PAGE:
For the past 10 days we have been hiking in the Himalaya’s with little to no internet or connection with the outside world, it was amazing but we have fallen quite behind on the blog. We’ll try and update you all with what we’ve been up to as soon as possible. First stop- Chitwan National Park.

The journey to Chitwan was very different to any of the trips we had made to date. Instead of looking out at shanty towns and dusty streets, we were looking out at incredible views of the Himalaya’s. The downside of this however was that the roads were ridiculously bumpy and winding. After 5 hours we started to drive through Chitwan National Park where we were surrounded by rice fields and thatched cottages. When we arrived at the Barauli Community Homestay, we were warmly welcomed by some of the local women dressed in their traditional Tharu outfits. They put a red dot on each of our heads, gave us each a flower chain and some delicious homemade mango juice.


We then got lead to where we would be spending the following two nights. The rooms were super cute little huts with thatched roof’s. Inside they were very basic, no air-con or fan, concrete floor, cold shower, but it would do the job!


After a quick game of volleyball we headed out for a bicycle ride to see a bit more of the park. We rode down to the river to watch the sunset, but mother nature had other ideas. All of a sudden the heavens opened and it started pouring rain. We found shelter in a bicycle shed just in time before the hail started. The hail was not like the hail we get at home- it was huge! I’m so glad we didn’t get caught on our bikes in it.

The river before the rain arrived

When the rain and hail finally cleared up we cycled back to the homestay and had dinner that was made by the local women, it was delicious. That night we learned more about the homestay and how important it is for the community. Women in most areas of Nepal are unfortunately seen as second class citizens. This starts from when they are children, boys are sent to private schools and will almost always finish their education, where as girls are sent to local schools but will usually never finish and instead stay at home and help their mothers cook, clean and run the farm. When they get married and have children they stay at home and run the household while their husband earns the wage. The Barauli Community Homestay is run by the women of the household allowing them to earn an income to supplement their farming. So a really nice project that we were delighted to be a part of.

Extra guest for dinner

The following morning we went out for a walk with one of the locals and learned more about the local community. Throughout the village, there were tiny cottages made with bamboo and mud, with thatched roof’s. In complete contrast to this, some houses were huge and were painted really bright colours. Our local guide told us that most families will start off with a little cottage and when the son of the family is old enough, he will go and work abroad and send home money for his parents to build a bigger and better house. Most houses had little sheds beside them with cows, hens, goats and other farm animals, surrounded by rice or corn fields.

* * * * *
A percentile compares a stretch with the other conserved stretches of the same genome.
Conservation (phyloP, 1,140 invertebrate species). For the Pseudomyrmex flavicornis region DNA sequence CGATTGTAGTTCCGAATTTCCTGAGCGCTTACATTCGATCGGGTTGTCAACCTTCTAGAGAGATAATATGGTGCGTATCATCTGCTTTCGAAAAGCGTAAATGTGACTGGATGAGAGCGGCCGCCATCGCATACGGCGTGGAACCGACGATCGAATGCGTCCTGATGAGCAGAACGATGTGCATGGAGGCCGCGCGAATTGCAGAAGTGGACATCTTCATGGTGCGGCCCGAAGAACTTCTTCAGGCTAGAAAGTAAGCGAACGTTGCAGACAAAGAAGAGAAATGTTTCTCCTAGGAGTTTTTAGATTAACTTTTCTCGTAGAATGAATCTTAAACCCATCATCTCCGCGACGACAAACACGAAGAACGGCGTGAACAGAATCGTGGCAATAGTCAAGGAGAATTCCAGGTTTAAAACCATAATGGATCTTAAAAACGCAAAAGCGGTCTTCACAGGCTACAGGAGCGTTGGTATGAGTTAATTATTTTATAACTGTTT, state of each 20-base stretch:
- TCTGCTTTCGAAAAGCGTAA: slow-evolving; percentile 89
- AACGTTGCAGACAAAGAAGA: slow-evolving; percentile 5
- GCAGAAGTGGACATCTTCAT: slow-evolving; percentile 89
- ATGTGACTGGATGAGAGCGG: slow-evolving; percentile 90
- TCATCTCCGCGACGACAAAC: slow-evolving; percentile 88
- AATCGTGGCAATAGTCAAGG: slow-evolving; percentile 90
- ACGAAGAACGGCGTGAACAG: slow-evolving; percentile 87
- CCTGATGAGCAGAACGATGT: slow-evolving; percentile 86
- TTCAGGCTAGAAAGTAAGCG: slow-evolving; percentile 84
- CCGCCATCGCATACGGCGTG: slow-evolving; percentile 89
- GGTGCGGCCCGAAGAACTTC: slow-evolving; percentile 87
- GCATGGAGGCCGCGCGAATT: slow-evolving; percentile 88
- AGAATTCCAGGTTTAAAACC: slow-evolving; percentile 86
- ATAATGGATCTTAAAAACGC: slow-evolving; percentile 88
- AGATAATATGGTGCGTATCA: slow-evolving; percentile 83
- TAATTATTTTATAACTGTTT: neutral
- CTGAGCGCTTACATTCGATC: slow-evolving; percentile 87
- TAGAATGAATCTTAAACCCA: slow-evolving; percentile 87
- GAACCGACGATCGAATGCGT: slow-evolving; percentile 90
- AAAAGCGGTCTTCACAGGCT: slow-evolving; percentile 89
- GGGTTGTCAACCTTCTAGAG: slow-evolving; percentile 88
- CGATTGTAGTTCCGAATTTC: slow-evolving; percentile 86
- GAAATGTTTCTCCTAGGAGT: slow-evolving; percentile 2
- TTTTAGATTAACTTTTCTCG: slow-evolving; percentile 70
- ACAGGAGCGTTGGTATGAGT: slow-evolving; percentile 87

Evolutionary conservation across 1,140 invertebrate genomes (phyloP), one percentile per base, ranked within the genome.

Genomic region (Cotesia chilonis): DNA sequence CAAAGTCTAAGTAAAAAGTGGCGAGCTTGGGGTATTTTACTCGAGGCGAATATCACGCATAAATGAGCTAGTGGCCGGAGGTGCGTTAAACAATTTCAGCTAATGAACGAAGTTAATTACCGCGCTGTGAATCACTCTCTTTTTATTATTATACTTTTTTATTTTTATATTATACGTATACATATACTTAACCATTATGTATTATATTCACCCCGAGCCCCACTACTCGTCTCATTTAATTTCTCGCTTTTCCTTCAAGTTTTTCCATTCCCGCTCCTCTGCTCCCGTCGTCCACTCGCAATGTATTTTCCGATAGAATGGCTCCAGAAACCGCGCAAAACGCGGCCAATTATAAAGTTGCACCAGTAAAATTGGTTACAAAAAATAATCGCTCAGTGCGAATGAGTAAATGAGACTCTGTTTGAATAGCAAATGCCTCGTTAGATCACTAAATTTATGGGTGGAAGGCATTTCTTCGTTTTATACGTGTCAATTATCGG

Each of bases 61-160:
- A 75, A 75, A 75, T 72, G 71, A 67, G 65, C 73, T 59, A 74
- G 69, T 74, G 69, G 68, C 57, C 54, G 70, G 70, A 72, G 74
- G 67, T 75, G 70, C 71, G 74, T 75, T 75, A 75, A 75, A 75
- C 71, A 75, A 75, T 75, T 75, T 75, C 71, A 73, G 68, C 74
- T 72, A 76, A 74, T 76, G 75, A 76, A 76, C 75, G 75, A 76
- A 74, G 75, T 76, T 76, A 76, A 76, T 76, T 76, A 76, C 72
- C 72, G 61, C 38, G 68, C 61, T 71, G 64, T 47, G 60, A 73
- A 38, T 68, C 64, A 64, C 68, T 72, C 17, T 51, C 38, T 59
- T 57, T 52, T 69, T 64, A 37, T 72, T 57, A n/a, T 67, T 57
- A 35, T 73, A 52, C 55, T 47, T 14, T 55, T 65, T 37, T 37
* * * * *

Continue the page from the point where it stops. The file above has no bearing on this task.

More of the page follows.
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For the afternoon we had the option of going out on a safari around Chitwan National Park, but this didn’t quite fit in with our backpacking budget, so we opt’d to take out the bicycles again in the hope that we would get a bit luckier with the weather. We cycled outside of the village where all you could see was rice fields for miles. This really great and was another opportunity to see more of the community and get a feel for rural Nepalese life.




That evening, some of the local women dressed up in their local Tharu outfits and performed traditional dances for us. The dances were very different to what we had seen before. They used really long sticks and beat them together in time with the traditional music. For a couple of the dance’s they had clay flower pots on their heads while dancing. For the last dance they dragged us out of our seats to join them, needless to say we were not very good!



After their performance we had a traditional Nepalese dinner- Dhal Bhat. This was the first of many Dhal Bhats to come. Nepalese people eat these for lunch and dinner almost every day. It is a big plate with rice, a papad (papadum), lentil soup, a vegetable curry, a spicy radish paste and a green veg of some sort, usually spinach. The best thing about this dish is that you can eat as much as you like, they will come around with more and more, until you are stuffed.


After food it was an early night ready for another bumpy bus journey to our next destination, Polkara.

Róisin & Bernard